British actor John Cleese is taking no chance with what he sees as the “awakened” mob, even if it means canceling an upcoming appearance at his own grad school.
Cleese took to the social media platform on Tuesday excitement To announce that a fellow attendee has withdrawn from appearing at a leading UK institution after being blocked by “awakened” staff and students.
“I was looking forward to speaking to the students at Cambridge Union this Friday, but I heard someone there was blacklisted for impersonating Hitler,” Cleese told her 5.6 million Twitter followers. “I’m sorry I did the same at a Monty Python show, so I’m blacklisting myself before anyone else does.”
It was a 1970s sitcom. Fawlty Towers Cleese impersonated Hitler while playing the character of Basil Fawlty.
Cleese was particularly referring to actor and art historian Andrew Graham-Dixon, who, during a videotaped meeting, used a German accent and impersonated the dictator. Graham-Dixon said the action was satirical and aimed to “underline the utterly evil nature of Hitler and his regime”. Due to impersonation, the Cambridge Union said it would not be invited back.
Cleese, for her part, would appear as part of a documentary series titled. Cancel MeHere she interviews those who claim to be victims of “cancellation culture”. Instead, it essentially “canceled” itself.
In a second tweet, the 82-year-old expressed regret and horror to fans over the current “awakened” culture and its stifling effect on comedy.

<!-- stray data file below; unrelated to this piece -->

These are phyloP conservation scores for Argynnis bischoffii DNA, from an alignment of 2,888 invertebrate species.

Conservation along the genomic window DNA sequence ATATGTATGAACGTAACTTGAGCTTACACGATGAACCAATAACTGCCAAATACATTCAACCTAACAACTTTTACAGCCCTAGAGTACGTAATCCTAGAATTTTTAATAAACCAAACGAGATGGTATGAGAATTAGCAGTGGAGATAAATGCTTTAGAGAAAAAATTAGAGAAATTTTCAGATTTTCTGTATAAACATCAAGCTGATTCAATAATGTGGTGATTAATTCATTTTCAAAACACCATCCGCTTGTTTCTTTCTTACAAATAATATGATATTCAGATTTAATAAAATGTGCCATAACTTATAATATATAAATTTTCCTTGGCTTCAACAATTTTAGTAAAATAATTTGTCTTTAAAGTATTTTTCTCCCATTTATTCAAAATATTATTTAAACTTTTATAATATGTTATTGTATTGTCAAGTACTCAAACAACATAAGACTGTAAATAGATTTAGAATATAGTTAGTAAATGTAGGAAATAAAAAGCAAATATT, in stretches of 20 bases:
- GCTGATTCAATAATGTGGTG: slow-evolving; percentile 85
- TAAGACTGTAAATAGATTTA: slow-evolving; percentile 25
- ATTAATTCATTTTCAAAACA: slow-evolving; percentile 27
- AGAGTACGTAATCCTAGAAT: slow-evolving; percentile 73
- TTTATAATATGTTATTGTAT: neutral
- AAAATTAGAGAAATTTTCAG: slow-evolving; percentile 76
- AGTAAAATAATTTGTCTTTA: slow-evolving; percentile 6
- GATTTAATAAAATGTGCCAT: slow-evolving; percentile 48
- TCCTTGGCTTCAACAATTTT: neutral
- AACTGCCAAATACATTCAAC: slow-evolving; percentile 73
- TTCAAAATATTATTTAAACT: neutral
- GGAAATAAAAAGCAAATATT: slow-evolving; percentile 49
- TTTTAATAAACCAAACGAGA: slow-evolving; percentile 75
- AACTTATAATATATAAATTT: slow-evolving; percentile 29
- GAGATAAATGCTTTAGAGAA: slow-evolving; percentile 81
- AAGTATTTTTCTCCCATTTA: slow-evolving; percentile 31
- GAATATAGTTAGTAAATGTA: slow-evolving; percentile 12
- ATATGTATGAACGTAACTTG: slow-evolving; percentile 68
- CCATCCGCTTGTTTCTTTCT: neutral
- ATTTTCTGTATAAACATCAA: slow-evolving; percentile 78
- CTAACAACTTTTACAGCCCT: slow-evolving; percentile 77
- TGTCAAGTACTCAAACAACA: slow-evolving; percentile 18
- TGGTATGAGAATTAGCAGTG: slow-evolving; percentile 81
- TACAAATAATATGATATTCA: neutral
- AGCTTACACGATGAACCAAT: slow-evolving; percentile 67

It’s a behavior pattern of a recent comedy actor. last year criticized BBC when you remove a part Fawlty Towers because it contained a racist insult.
“My apologies to anyone in Cambridge hoping to speak to me, but maybe some of you will find a place where wake-up rules don’t apply,” he wrote after his first tweet.
This received a mixed reaction from fans.
“Isn’t that a bit pathetic? It’s not okay to say racist and anti-Semitic things while impersonating Hitler: it’s actually not okay to say them under any circumstances emoji),” wrote @biiirby.
@darrengrimes said, “I love that. John Cleese has decided to leave Cambridge Union due to his recent censorship moves.”
Last November, the co-founder of the Monty Python comedy group faced backlash after sharing a screenshot of his September 30 tweet with a signed letter expressing “solidarity”. Harry Potter Author JK Rowling, who was criticized for comments on transgender people in a controversial article.
The letter was also signed by novelist Ian McEwan and playwright Tom Stoppard, describing his treatment as “an example of hate speech against himself and other women that Twitter and other platforms have enabled and implicitly endorsed.”
When asked about her thoughts on Rowling’s position, Cleese said she was “not that interested” in the matter.
“I’m afraid I’m not that interested in trans people,” she wrote. “I hope they are happy and people treat them well.”
Cleese clarified that she focuses more on other issues in America, such as “threats to democracy”, police brutality, and “terrible British press”.